The hallway at Oakland Junior High School is partially lit by fluorescent bulbs that hum over stacks of chairs and tables. On this August day, the building has that chalky school smell with a whiff of generic cleaning products — taking you back to the days when you roamed halls just like these.
This is where Bill Hawthorne has worked for 10 years. As he tours Oakland, Hawthorne talks about his summer projects — waxing the linoleum floors and cleaning the carpets. The furniture must be moved out of each room so the floors can be properly cleaned.
The head custodian keeps the rooms with the freshly washed carpets cold in an effort to speed up the drying process. In one of these rooms, he touches the carpet, feeling that it’s still damp.
“It’s not drying the way I want it to,” he says, shaking his head as if to tell the carpet to hurry up.
Hawthorne notices the little things — a scratch on the floor, a loose table leg, dusty corners. He calls himself a perfectionist, the kind of guy who glances first into the corners of a grocery store to see if they’re clean. He is displeased when he sees a mark on the floor that was simply waxed over without being scrubbed.
“People probably wonder what I’m looking at,” he says.
Hawthorne is one of more than 140 custodians at Columbia Public Schools. Custodians earn wages starting at $8.07 per hour, and they have the chance to move up to head custodian with experience.
Hawthorne grew up in Rolla. His first job, at age 16, was shining shoes in a barber shop, which he cleaned on Saturdays. He says he learned a lot from an older man who worked down the street.
“He gave me a few tips — how to use a buffer, how to get the corners … things other people wouldn’t notice,” Hawthorne says.
He is thorough in his work, thanks to the little things he learned as a young man. While cleaning a basement classroom, he begins in the same way — filling what he calls a “slop bucket” and a “rinse bucket.” First, he uses the water from the slop bucket and gets the floors good and wet. Then it’s time for the hand scrubber. He pulls the large scrubber out of the closet, making sure to get the right pad for the job, and drags it down the hall. He drops the pad on the floor and carefully lines the scrubber on top. The pad sticks to the bottom of the scrubber, and he’s ready to go.
Hawthorne, 60, attended Lincoln University in Jefferson City before a stint in the Army during the Vietnam War. He later attended Columbia College in Springfield before transferring to the Columbia campus. He then moved to California to be with his daughter, one of his three children.
He worked as a custodial supervisor before coming back to Missouri to work for the school district. In all, he has about 25 years of experience as a custodian.
Hawthorne says he enjoys the challenge of his work and even considers himself a handyman.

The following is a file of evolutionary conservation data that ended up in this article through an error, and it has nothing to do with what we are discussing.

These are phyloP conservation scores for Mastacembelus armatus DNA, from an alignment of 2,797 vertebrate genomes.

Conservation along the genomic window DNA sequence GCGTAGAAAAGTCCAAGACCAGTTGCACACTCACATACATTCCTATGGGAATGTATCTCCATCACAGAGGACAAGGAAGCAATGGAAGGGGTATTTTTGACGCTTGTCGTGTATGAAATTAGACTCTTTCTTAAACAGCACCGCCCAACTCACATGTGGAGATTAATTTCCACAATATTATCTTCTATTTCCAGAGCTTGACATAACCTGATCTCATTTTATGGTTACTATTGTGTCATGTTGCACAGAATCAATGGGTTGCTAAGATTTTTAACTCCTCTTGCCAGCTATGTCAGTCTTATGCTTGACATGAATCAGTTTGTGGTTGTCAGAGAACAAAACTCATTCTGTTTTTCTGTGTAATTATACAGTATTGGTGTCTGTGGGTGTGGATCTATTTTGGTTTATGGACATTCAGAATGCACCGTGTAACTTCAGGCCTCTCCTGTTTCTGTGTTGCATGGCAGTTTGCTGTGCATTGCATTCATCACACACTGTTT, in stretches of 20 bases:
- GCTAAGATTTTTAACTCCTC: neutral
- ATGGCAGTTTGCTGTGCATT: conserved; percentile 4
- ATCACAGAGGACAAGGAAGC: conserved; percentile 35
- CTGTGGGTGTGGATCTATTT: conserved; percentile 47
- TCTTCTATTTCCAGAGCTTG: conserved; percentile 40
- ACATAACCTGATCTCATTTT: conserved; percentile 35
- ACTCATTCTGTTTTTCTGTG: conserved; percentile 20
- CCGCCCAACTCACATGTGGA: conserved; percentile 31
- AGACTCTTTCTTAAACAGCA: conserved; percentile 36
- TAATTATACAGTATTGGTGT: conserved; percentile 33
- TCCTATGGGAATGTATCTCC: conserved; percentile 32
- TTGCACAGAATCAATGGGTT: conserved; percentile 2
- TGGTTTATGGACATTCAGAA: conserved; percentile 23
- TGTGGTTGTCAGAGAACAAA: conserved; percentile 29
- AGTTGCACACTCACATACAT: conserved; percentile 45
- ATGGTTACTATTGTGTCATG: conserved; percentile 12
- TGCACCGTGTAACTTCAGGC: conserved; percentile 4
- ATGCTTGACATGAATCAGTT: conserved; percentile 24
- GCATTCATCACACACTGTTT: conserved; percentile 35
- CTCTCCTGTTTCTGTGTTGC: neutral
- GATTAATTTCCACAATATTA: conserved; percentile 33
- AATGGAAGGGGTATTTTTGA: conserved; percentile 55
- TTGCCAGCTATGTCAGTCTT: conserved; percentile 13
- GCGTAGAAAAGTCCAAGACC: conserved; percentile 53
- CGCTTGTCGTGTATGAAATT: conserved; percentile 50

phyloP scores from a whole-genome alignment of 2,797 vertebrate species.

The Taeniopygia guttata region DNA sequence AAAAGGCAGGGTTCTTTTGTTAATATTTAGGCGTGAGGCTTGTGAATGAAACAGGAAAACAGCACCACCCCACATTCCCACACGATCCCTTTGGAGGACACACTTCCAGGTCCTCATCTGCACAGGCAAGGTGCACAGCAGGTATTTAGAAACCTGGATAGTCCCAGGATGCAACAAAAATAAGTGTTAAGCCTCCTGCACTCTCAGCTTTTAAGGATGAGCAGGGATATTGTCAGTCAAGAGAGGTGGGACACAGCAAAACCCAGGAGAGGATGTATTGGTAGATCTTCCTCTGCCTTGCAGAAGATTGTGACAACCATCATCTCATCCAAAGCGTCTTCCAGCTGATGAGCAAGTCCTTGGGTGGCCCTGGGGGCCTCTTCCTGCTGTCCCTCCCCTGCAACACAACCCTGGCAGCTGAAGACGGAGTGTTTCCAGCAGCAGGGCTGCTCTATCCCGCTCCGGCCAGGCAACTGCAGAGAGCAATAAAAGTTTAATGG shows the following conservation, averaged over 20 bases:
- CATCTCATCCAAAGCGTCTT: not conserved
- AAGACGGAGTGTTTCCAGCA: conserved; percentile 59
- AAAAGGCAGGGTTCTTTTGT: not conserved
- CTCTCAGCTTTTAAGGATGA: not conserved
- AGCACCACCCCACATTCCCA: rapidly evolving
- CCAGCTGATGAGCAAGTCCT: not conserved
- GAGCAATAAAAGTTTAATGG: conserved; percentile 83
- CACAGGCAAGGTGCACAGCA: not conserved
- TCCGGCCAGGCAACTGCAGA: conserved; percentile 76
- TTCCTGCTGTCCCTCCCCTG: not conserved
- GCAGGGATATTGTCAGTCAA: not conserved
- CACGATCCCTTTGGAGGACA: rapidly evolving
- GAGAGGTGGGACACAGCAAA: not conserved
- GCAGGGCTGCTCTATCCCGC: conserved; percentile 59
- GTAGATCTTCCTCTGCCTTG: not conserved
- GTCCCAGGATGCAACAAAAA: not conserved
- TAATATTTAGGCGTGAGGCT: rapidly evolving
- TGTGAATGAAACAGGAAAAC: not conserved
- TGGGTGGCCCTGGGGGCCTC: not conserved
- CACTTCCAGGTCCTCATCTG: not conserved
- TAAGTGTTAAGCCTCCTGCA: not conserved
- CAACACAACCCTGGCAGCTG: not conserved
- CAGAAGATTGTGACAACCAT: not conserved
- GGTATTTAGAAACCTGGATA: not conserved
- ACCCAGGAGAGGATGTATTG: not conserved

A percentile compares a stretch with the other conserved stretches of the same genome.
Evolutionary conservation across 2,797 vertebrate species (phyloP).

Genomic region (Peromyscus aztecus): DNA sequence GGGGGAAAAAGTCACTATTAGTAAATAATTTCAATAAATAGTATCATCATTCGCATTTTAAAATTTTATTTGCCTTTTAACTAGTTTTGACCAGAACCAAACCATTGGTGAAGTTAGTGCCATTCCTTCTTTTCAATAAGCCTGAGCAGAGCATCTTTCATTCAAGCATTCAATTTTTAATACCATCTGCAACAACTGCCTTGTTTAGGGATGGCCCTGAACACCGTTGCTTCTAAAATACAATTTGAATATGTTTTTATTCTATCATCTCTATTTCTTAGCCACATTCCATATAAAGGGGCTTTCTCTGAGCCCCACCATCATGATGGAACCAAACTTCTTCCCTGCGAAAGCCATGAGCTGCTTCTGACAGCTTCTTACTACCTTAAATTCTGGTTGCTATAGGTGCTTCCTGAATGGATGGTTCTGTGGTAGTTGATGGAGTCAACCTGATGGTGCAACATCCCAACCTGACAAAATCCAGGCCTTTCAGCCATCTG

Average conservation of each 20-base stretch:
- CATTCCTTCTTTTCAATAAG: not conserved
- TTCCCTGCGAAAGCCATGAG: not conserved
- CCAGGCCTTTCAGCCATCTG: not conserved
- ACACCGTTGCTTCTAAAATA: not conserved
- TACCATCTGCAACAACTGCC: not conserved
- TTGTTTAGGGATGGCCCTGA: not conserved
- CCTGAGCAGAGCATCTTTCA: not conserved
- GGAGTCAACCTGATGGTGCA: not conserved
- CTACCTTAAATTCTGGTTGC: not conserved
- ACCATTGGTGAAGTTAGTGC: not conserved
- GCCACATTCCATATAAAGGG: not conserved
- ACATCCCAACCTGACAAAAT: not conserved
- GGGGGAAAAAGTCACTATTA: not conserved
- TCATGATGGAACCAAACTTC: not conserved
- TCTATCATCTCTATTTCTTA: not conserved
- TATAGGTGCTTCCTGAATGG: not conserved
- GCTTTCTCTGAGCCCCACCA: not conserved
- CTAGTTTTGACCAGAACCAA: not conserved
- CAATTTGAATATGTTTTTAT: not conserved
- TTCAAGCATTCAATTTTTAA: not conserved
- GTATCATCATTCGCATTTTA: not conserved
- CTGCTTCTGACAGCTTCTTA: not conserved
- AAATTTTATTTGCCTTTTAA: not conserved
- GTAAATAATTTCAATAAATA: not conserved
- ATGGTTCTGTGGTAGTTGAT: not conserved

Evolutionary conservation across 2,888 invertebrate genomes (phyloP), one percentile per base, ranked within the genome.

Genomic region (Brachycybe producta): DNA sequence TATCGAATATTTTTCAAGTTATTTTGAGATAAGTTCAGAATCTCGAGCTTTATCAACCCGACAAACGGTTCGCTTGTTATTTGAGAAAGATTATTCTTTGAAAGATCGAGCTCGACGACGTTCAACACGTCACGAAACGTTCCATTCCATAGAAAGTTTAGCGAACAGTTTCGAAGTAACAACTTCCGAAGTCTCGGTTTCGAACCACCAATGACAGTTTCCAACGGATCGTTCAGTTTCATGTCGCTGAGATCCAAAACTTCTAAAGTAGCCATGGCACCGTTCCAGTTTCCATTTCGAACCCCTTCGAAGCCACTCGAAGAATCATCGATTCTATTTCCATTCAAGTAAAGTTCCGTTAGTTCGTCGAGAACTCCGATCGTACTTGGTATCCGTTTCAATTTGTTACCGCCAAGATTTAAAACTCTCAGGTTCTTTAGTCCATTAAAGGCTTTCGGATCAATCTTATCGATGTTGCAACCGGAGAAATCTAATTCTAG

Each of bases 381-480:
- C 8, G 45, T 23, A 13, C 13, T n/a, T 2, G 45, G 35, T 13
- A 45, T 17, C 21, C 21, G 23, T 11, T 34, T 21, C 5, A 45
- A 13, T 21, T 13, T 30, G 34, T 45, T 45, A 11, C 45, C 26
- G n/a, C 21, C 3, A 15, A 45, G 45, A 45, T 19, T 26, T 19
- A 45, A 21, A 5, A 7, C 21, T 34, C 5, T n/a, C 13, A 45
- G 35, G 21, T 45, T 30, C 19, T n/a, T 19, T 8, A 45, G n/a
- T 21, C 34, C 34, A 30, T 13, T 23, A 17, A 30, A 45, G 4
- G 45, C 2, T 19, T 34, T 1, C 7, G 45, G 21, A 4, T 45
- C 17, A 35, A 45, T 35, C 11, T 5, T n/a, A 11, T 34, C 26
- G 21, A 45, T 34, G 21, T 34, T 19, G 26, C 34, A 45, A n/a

“I’m the luckiest person in the world,” he says. “When someone asks me to do something, I try it and it works.”
On this day, he slowly scrubs in a neat line, following the natural rows of the square tile. He makes sure to get the corners first, leaning on the machine to get at a spot. The scrubber whirs quietly as Hawthorne leans over it, staring intently at the ground.
“You’ve got to pay attention to what you’re doing,” he says. He is so precise in his pattern that the soap suds begin to look like foam the ocean has abandoned on the sand.
Hawthorne says he feels a sense of pride when he sees the work he and his staff of six have done.
“I like to see things clean,” he says.
Sherry Colwell, office manager at Oakland for 10 years, says Hawthorne is indispensable.
“He’s aware of the needs in the building,” she says. “He’ll walk through a room and notice things — he’ll make a mental list.”
Hawthorne believes a person has to want to be a custodian to succeed in the job. He says he’s dealt with many people who just want a job, but Hawthorne says he thinks attitude and drive are the keys to being a good custodian.
“You have to do it right the first time,” he says. “You lose time if you have to do it again.”
After the tile has been scrubbed, Hawthorne pulls out the vacuum. This machine is louder, whining as it pulls in the surface water. When it hits a big puddle, it sounds like an elephant’s call.
Hawthorne says he enjoys watching the students at Oakland grow up and later reading about some of them in the newspaper or hearing that they went to college.
He says he thinks it is important for the students to see him working every day because they need to be there every day, too.
“You’re going to learn something just by being here,” he says.
Assistant Principal Tim Wright says that even though interacting with students isn’t in Hawthorne’s job description, he has developed a rapport with them through conversations before or after school. He says the students are protective of Hawthorne.
“I can’t think of a time when a kid has disrespected him,” Wright says.
Back in the classroom, it’s time for Hawthorne to dip into the rinse bucket.
“Your mop is just like a washing machine,” he says, pulsing it up and down in the bucket.
“Never put the whole mop on the floor,” he adds, flipping it across the floor in the same pattern he used when scrubbing.
He shifts his weight from foot to foot, participating in some rhythmic dance. The floor begins to shine as the soap suds are wiped away.
Hawthorne’s “pride and joy” is the white linoleum floor in the front entrance. He says he doesn’t let anyone else scrub it because it’s his favorite job.
He finishes and works himself into the doorway, surveying the room with a reflective look in his eyes. Sweat has beaded on his forehead, and he wipes it away as he turns to his supplies.
In the utility closet, he rinses out the buckets and the mops, winds the cords on the machines and puts them away. He turns off the lights and heads down the cluttered hallway.
Tomorrow it will be time to wax the floor, Hawthorne’s favorite part.
“It’s going to shine,” he says.